國防部正面臨的未來5G的環境風險之一就是供應鏈風險,從子部件到完整的網絡級再到服務級,層級越高,供應鏈存在的風險越大,也越容易被攻擊。在過去的幾十年中,國防部能夠在滿足其獨特需求的定制系統上運行,因為相對于其他商業世界而言它是一個大用戶,但現在這種特權已不復存在。商業部門的技術開發和使用使得國防部的技術發展和使用相形見絀,國防部在孤立的定制系統和架構上進行構建和運營已經不再實用。在即將到來的5G時代,國防部越來越依賴商用現貨(COTS)設備和商業服務。

  國防部可以將商業投入納入其5G基礎設施的四個層級:射頻組件,集成芯片組,設備和服務。射頻組件可包括從半導體到交換設備和放大器在內的各種子組件。集成芯片融合了不同的子組件和子系統來與系統組件進行交互。設備的范圍從移動設備的耳機到計算機系統,其中包括前面提到的子組件和集成芯片。最后,前三類基礎設施中的每一個都帶有一系列的服務產品,用于操作、管理和維護它們。

  商業公司可以提供上述任何和所有基礎設施,但這帶來了無意或惡意安全漏洞的風險,這些漏洞使國防部系統和網絡面臨風險。如果中國成為從子組件級到集成系統級提供5G基礎設施的全球領導者,即使美國限制中國產品進入美國市場,國防部的5G生態系統也將面臨包含安全漏洞在內的風險,因為國防部仍然需要在海外的外國網絡上運營,這些網絡的基礎設備也可能由中國的供應鏈來提供。在過去的十年中,國防部已經從定制計算系統轉向商用計算系統,但這種方法的改變比目前面臨的風險更小,因為美國主宰了計算系統市場并能夠“擁有”供應鏈和更好地?;に饈藶┒垂セ?。因此,國防部現在可以做到將不同程度的COTS產品納入其計算系統,同時將漏洞風險保持在可接受的水平。然而,在目前的5G競爭中,無論是國防部還是美國政府都無法決定5G供應鏈的內容和整合--我們專注于構建毫米波頻段的5G生態系統,使我們脫離了Sub-6 GHz頻段的5G生態系統的全球供應鏈。如果世界其他地區接受中國產品作為5G的更便宜和更優越的選擇,這種不匹配將給國防部帶來嚴重的安全風險。

  5G基礎設施和服務

  無論在什么頻段運行,5G網絡都有許多安全風險需要考慮。雖然國防部的安全重點通常是供應商安裝的可用于遠程控制系統或泄露信息的后門,但在5G推出期間和之后,由于糟糕的軟件開發實踐,也可能帶來各種各樣的安全問題。英國一份關于與華為和英國政府共同努力管理華為在英國部署的安全問題的報告中提到了其中的許多風險。糟糕的軟件開發帶來的安全問題是一個普遍的問題,而且不僅限于中國供應商。

  即使用于5G基站的特定軟件版本可能是安全且良好實施的,也不能保證未來版本將繼續同樣安全。將不可避免地發現錯誤并需要軟件補丁,并且可能需要快速部署這些修補程序,而無需充分考慮補丁可能引入的新安全問題。驗證每次迭代持續安全性將變得越來越具有挑戰性。

  即使基站代碼是安全的并且隨著時間的推移得到良好管理,無線基礎設施提供商的商業模型也是這樣的,即來自供應商的人員通常參與網絡基礎設施的調試,操作和維護。這要求供應商訪問運行網絡的核心管理系統,并允許供應商將軟件部署到系統中的設備。在許多情況下,美國境內外的網絡運營商將網絡的整個運營外包給設備供應商,通過第三方活動增加潛在的漏洞。

  現場維護通常也外包給供應商。訪問現場站點的服務人員可以將新軟件上載到網絡并更改網絡配置。國防部在打擊惡意軟件方面有著悠久的歷史,這些惡意軟件通過未打補丁的計算機傳播到武器系統中,沒有進行多因素身份驗證,或者由于人員使用不當而暴露于安全漏洞。所有這些和更多的問題適用于供應商維護計算機。這些支持系統很少被安全工程師檢查,但是它們可能配備了憑證,使其具有將漏洞插入基礎設施的強大功能。

  無線接入網(RAN)供應商通常決定核心網絡基礎設施的選擇,而這些基礎設施又管理著回程鏈路和全國光纖網絡上的流量。它們還提供核心身份驗證服務、執行合法攔截、名稱服務器功能和與互聯網的互連的能力。這種控制源于供應商使用非標準技術來實現通信和管理基站,以及整個無線網絡。因此,運營商可能難以為華為基站選擇非華為核心基礎設施。多供應商網絡通常被配置為公共供應商設備的孤島,如果發現供應商存在嚴重的安全問題,則在基礎設施中替換該供應商可能幾乎需要完全重新構建網絡。

  5G核心基礎設施還存在一些額外的問題,比如網絡“切片”功能,它會將網絡暴露給非運營商。例如,如果虛擬現實頭盔需要一個托管的網絡基礎設施片來與基于云的游戲服務通信,這將通過允許信令和控制邊緣和基于云的計算實體來增加核心網絡的攻擊面。

  5G設備

  除了5G基礎設施的安全性以外,國防部也必須考慮與5G設備相關的安全風險。如果目前中國在無線設備市場上占據主導地位的趨勢仍在繼續,即使中國廠商的設備被拒絕進入美國市場,由于其設備在世界其他地區的普及使得中國廠商的市場份額和復雜程度將繼續增長。在美國部署海外的部隊使用這些設備時,無論是公務還是個人用途,國防部都必須解決因使用這些設備而引起的問題。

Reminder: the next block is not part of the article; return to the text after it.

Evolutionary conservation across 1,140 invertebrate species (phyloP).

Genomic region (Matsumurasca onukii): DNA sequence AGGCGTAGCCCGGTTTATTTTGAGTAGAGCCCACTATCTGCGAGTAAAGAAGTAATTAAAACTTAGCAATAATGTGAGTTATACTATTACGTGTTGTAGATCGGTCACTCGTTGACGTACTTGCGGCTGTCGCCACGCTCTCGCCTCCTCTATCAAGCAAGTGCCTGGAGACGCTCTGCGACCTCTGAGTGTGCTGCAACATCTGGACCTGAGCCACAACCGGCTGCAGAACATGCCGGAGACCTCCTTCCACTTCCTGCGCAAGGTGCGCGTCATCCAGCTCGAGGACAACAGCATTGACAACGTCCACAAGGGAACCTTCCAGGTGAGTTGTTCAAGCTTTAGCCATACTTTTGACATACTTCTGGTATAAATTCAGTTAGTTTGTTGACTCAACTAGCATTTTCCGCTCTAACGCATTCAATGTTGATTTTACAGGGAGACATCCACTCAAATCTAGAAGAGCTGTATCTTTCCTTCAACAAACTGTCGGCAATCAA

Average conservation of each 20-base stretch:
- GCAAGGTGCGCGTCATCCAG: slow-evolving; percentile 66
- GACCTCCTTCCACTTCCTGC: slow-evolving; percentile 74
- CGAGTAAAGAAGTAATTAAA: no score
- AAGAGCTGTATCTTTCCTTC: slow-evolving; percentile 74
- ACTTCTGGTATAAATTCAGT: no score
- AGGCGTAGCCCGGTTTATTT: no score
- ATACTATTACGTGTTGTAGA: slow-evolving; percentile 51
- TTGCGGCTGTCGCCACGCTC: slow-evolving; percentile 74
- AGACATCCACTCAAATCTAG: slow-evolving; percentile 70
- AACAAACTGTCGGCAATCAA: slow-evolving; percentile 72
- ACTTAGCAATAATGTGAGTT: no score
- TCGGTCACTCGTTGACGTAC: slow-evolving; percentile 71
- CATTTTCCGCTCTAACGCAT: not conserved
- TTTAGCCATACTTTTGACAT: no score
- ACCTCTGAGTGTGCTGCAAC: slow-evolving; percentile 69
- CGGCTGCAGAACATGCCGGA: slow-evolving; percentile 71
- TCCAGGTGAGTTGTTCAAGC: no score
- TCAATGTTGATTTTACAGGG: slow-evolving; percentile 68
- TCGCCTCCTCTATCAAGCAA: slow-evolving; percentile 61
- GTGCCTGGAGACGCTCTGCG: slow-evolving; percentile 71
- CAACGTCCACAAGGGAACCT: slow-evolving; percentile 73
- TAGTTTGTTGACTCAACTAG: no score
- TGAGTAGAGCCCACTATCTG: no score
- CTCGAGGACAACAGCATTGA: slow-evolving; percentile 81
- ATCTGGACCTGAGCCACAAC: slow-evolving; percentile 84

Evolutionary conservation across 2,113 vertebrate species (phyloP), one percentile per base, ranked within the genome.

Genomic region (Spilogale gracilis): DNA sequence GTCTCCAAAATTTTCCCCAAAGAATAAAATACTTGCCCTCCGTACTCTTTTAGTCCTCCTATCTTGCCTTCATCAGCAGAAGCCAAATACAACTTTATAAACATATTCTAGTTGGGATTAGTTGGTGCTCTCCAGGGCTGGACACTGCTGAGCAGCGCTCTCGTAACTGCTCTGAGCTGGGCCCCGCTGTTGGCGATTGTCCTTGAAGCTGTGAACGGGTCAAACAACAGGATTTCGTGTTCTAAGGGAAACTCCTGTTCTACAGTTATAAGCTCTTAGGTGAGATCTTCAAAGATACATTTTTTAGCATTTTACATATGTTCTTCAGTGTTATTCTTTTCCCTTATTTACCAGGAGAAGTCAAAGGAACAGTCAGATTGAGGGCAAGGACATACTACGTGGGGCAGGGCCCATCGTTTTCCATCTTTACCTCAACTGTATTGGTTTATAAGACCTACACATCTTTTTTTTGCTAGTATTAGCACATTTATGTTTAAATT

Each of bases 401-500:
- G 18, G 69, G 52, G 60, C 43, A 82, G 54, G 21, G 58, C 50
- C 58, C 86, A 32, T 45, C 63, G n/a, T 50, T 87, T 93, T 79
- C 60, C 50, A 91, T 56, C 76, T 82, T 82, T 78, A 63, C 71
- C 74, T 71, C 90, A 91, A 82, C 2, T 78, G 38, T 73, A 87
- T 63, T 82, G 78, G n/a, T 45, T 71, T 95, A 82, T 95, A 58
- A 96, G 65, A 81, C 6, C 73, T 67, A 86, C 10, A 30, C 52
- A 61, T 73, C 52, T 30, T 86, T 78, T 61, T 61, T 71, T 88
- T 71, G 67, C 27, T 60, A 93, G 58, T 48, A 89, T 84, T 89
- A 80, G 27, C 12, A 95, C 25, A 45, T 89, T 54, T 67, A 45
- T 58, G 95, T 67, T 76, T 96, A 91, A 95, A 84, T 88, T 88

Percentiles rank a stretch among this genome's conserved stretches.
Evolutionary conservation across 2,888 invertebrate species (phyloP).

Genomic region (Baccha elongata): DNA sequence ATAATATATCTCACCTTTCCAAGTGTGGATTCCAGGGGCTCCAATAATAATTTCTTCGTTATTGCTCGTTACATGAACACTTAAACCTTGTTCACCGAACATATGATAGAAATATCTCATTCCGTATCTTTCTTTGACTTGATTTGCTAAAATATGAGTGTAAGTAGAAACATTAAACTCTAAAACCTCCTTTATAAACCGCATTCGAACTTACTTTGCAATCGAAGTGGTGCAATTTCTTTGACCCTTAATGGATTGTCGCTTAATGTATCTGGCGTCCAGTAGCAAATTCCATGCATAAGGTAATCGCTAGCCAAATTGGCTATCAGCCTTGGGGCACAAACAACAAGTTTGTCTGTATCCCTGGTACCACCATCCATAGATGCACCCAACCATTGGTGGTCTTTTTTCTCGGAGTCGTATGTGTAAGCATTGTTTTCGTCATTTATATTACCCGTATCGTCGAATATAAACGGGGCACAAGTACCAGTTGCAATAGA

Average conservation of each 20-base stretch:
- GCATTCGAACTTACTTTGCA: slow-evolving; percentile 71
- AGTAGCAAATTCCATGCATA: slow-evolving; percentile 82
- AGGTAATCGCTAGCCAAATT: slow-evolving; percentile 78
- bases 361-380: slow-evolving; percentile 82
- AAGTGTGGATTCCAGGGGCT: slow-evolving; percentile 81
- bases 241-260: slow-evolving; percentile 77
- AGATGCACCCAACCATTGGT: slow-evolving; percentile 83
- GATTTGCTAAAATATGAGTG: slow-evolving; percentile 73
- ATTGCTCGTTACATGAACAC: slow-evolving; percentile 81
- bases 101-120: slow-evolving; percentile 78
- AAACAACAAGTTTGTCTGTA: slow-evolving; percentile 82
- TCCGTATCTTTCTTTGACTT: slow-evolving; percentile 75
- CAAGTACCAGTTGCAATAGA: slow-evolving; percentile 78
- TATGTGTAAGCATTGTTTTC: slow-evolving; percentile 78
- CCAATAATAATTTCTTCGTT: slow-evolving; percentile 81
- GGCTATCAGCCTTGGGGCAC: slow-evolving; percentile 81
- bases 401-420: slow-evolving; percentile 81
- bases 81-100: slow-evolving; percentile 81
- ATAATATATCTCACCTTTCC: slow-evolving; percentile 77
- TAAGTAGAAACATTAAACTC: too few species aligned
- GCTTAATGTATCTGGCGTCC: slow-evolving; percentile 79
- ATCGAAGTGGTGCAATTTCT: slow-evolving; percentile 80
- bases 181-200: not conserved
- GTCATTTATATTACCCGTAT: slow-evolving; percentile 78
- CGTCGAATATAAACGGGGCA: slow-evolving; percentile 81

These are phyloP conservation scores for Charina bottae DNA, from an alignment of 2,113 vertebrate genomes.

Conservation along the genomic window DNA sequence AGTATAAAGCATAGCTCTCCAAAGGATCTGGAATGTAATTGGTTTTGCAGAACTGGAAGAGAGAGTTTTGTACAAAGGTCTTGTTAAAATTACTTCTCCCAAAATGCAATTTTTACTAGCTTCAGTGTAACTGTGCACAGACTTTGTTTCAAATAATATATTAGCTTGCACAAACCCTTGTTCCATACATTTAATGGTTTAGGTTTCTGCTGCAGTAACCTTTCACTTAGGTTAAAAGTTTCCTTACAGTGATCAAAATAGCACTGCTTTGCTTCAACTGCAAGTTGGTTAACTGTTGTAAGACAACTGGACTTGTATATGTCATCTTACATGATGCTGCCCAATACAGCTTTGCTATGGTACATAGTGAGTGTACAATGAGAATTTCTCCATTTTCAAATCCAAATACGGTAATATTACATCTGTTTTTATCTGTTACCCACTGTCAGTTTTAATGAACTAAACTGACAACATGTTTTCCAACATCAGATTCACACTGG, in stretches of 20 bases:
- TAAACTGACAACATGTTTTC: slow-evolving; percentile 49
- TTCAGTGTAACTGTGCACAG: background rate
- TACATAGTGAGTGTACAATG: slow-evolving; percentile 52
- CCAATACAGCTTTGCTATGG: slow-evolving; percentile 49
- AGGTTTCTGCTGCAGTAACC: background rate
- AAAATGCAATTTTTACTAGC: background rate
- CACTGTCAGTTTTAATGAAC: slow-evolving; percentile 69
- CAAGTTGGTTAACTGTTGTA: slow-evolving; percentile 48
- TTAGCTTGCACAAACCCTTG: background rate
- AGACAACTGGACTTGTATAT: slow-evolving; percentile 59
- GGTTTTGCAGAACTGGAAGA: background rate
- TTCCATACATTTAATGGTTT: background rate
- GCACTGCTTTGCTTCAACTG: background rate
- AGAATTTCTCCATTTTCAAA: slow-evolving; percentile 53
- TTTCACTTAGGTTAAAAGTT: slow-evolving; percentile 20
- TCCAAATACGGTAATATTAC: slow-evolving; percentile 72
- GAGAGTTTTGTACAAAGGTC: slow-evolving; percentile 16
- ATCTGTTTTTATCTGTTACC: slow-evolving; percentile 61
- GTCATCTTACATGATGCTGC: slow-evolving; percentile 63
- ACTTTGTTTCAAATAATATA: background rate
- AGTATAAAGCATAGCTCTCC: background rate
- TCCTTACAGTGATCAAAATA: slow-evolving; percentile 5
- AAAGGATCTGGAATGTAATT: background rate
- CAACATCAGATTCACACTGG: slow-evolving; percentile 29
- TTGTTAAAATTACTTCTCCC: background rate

全球各種設備都發現了后門或安全漏洞的證據。其中許多似乎與中國情報部門要求公司向公眾提供有關國內用戶信息的要求有關。在最近案例中,諾基亞安卓手機被發現有一個后門,將各種數據發送到位于中國電信網絡的網絡服務器。諾基亞故意將此代碼構建到銷往中國的設備中,但后來意外地將其安裝到其他所有設備上。2018年,制造安全攝像頭的中國相機供應商雄邁的軟件被發現存在一個反向默認的無證后門用戶,可以訪問數百萬臺攝像機。

  這些事件和其他事件表明,中國的情報機構可能會要求在運往中國的設備上加裝后門,以協助其內部監控活動。由于軟件開發環境的性質,很難為發送到特定目的地的設備建立單獨維護的代碼庫集,其中一些代碼選項只能在特定目的地生效。當這些設備被運往中國境外時,這些后門仍然可以用來泄露信息。

  我們只能推測這些安全漏洞的傳播是有意還是無意。但是,如果中國政策確實要求在中國銷售的設備中嵌入后門訪問以用于內部安全目的,那么應用于這樣一個大市場的這種受損代碼會增加這些漏洞將蔓延到世界其他地方的風險。如果中國在5G設備市場上占據主導地位,無論是作為制造商還是作為一個龐大而有吸引力的用戶市場,那么這種脆弱性潛力只會繼續蔓延,并使更大的5G生態系統面臨風險。

  第4章:委員會對5G的建議

  理事會建議

  國防創新委員會的建議基于這樣的假設:由于傳播和成本限制,毫米波基本上不能在美國大規模部署,而且Sub-6 GHz的中頻頻譜(在3 GHz和4 GHz范圍內)將成為未來幾年廣域網的全球標準。該假設基于對毫米波的工程要求的評估以及各種研究,這些研究是關于預測支持有限毫米波的5G網絡所需的基礎設施和相關成本。此外,美國供應商的當前財務狀況可能或多或少的會抑制他們投資所需資本支出以支持毫米波網絡的能力。

  建議一

  國防部需要盡早制定共享Sub-6 GHz頻段的計劃以塑造未來的5G生態系統,包括評估什么時候需要共享哪些帶寬以及共享帶寬的范圍,以及共享將如何影響國防部系統。

  ? 國防部和聯邦通信委員會必須考慮將5G頻譜的戰略從毫米波(mmWave)轉向Sub-6 GHz。國防部和聯邦通信委員會一直將28GHz和37 GHz帶寬優先考慮作為5G開發的選項,但這種努力是錯誤的。這片文章涵蓋了與毫米波在實現方面相關的廣泛限制,以及世界其他地區將采用Sub-6 GHz的5G生態系統。鑒于此,國防部必須通過關注與這些頻譜范圍內的民用5G業務共存(如果不是明確共享)來為未來的運營環境做好準備。

  ? 國防部應該尤其關注中國已經使用的Sub-6 GHz頻段范圍。中國的5G系統和基礎設施工作在3.2-3.6GHz范圍內,以及4.8-5.0 GHz范圍。因此,商業界已經開發出針對該范圍配置的半導體和手機,國防部應該針對最發達的市場,加速在美國進行5G 6 Sub-6 GHz的部署。向復雜的多頻段收發器添加新頻段大約需要兩年時間,美國將能夠通過利用市場上已有的子組件和設備來實現更成熟的頻譜使用,例如使用現有的高通產品來實現中國5G系統使用的頻段,從而避免花費額外的時間來彌補追趕這兩年在5G研究上的落后。

  ? 作為額外考慮,國防部目前在4GHz頻譜中占用約500MHz的空間。國防部應該采取行動分享這個空間的一部分,因為它是一個可能對5G開發產生嚴重影響的大量帶寬。5G在大量連續帶寬上能夠最佳運行,而該范圍的共享可以提供推動5G發展的頻段空間。

  ? 為了提供額外的頻譜可用性,國防部應建議國家電信與信息管理機構(NTIA),聯邦通信委員會和國務院應在今年晚些時候的世界無線電大會(WRC-19)中提倡將C波段衛星頻譜重新分配給IMT-2000 5G使用,并采取措施,在加速的固定業務基礎上,在美國所有500 MHz頻段內實現頻段共享。雖然這對美國5G移動生態系統的影響有限,但在這個頻段內共享可以提供100 Mbps及以上的廣泛覆蓋,以便為美國農村的大部分地區提供固定寬帶服務。

  ? 國防部應鼓勵其他政府機構激勵行業采用通用的5G網絡進行Sub-6 GHz的部署。激勵措施包括加速折舊,稅收優惠,低息貸款以及政府購買設備和服務。

  ? 該建議不要求拆除在Sub-6GHz頻段中運行的國防部系統,也不要求共享所有國防部頻段。國防部必須對與共享不同頻段相關的成本和時間表進行深思熟慮且坦誠的分析,并相應地確定優先順序。

  ? 但是,國防部必須牢記,頻段劃分的現狀是不可能一直持續的。5G能力需要更大的頻譜帶,比如說毫米波,如果沒有額外的帶寬,僅靠Sub-6 GHz頻段美國并不能獲得真正的5G。明年,國防部將基于其使用的Sub-6 GHz頻段,決定在美國是否采用5G。

  ? 如果國防部分享其部分Sub-6 GHz的頻段,它將明顯受益。隨著商業部門開發和部署5G技術和網絡,國防部將能夠利用商業創新來建立自己新的和改進的技術和網絡。在戰略層面,5G可以通過將更多系統集成到一個能夠更快,更低延遲地共享更多數據的網絡中,在態勢感知和決策制定方面實現階段性變革。

  ? 這項工作需要與國家電信與信息管理機構密切協調,以清除和重新分配頻譜。僅僅分享頻譜是不夠的,時機才是至關重要的,必須盡快完成,以保持美國與中國,韓國和日本的競爭力。

  ? 如果沒有本報告中概述的積極行動,我們認為美國很可能無法說服世界其他國家采用毫米波技術作為標準的5G途徑。這可能會使全球市場分化,導致全球大多數采用 Sub-6技術來實現5G,這些技術將由中國設備和手機制造商主導。